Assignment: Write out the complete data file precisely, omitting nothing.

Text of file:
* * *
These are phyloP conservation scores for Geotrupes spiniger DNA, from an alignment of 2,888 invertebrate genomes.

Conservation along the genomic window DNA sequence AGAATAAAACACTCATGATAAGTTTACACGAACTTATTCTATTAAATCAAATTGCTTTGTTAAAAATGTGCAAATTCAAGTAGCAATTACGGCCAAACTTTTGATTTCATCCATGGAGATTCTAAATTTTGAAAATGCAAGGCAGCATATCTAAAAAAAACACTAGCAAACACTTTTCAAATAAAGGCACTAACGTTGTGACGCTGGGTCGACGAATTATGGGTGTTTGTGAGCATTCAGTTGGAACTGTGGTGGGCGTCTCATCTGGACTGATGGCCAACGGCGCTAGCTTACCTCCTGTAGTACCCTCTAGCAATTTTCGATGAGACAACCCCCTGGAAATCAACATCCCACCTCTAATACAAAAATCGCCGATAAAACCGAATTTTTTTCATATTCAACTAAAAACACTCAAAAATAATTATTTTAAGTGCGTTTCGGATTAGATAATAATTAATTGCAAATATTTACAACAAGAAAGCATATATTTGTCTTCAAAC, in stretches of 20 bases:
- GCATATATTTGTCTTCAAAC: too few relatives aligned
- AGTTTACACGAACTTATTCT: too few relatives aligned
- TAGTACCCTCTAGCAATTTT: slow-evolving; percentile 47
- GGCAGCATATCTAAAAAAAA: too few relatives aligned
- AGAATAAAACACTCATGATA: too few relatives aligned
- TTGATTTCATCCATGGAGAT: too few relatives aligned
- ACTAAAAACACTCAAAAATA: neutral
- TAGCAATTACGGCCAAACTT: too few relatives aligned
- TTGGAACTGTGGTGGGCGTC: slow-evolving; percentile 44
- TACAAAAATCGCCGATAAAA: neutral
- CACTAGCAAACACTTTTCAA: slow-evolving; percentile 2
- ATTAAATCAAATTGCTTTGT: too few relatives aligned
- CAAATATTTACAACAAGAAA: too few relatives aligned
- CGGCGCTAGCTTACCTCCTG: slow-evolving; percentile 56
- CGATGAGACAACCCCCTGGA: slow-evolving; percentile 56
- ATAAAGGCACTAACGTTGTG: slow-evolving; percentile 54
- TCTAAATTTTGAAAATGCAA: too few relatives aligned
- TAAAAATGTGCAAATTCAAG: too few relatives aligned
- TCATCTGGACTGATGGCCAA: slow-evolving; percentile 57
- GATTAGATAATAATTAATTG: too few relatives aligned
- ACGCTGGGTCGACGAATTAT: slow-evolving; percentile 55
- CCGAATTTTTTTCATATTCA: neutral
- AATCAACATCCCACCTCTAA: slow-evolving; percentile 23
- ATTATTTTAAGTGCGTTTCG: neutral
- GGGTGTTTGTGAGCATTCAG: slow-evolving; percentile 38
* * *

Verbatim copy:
These are phyloP conservation scores for Geotrupes spiniger DNA, from an alignment of 2,888 invertebrate genomes.

Conservation along the genomic window DNA sequence AGAATAAAACACTCATGATAAGTTTACACGAACTTATTCTATTAAATCAAATTGCTTTGTTAAAAATGTGCAAATTCAAGTAGCAATTACGGCCAAACTTTTGATTTCATCCATGGAGATTCTAAATTTTGAAAATGCAAGGCAGCATATCTAAAAAAAACACTAGCAAACACTTTTCAAATAAAGGCACTAACGTTGTGACGCTGGGTCGACGAATTATGGGTGTTTGTGAGCATTCAGTTGGAACTGTGGTGGGCGTCTCATCTGGACTGATGGCCAACGGCGCTAGCTTACCTCCTGTAGTACCCTCTAGCAATTTTCGATGAGACAACCCCCTGGAAATCAACATCCCACCTCTAATACAAAAATCGCCGATAAAACCGAATTTTTTTCATATTCAACTAAAAACACTCAAAAATAATTATTTTAAGTGCGTTTCGGATTAGATAATAATTAATTGCAAATATTTACAACAAGAAAGCATATATTTGTCTTCAAAC, in stretches of 20 bases:
- GCATATATTTGTCTTCAAAC: too few relatives aligned
- AGTTTACACGAACTTATTCT: too few relatives aligned
- TAGTACCCTCTAGCAATTTT: slow-evolving; percentile 47
- GGCAGCATATCTAAAAAAAA: too few relatives aligned
- AGAATAAAACACTCATGATA: too few relatives aligned
- TTGATTTCATCCATGGAGAT: too few relatives aligned
- ACTAAAAACACTCAAAAATA: neutral
- TAGCAATTACGGCCAAACTT: too few relatives aligned
- TTGGAACTGTGGTGGGCGTC: slow-evolving; percentile 44
- TACAAAAATCGCCGATAAAA: neutral
- CACTAGCAAACACTTTTCAA: slow-evolving; percentile 2
- ATTAAATCAAATTGCTTTGT: too few relatives aligned
- CAAATATTTACAACAAGAAA: too few relatives aligned
- CGGCGCTAGCTTACCTCCTG: slow-evolving; percentile 56
- CGATGAGACAACCCCCTGGA: slow-evolving; percentile 56
- ATAAAGGCACTAACGTTGTG: slow-evolving; percentile 54
- TCTAAATTTTGAAAATGCAA: too few relatives aligned
- TAAAAATGTGCAAATTCAAG: too few relatives aligned
- TCATCTGGACTGATGGCCAA: slow-evolving; percentile 57
- GATTAGATAATAATTAATTG: too few relatives aligned
- ACGCTGGGTCGACGAATTAT: slow-evolving; percentile 55
- CCGAATTTTTTTCATATTCA: neutral
- AATCAACATCCCACCTCTAA: slow-evolving; percentile 23
- ATTATTTTAAGTGCGTTTCG: neutral
- GGGTGTTTGTGAGCATTCAG: slow-evolving; percentile 38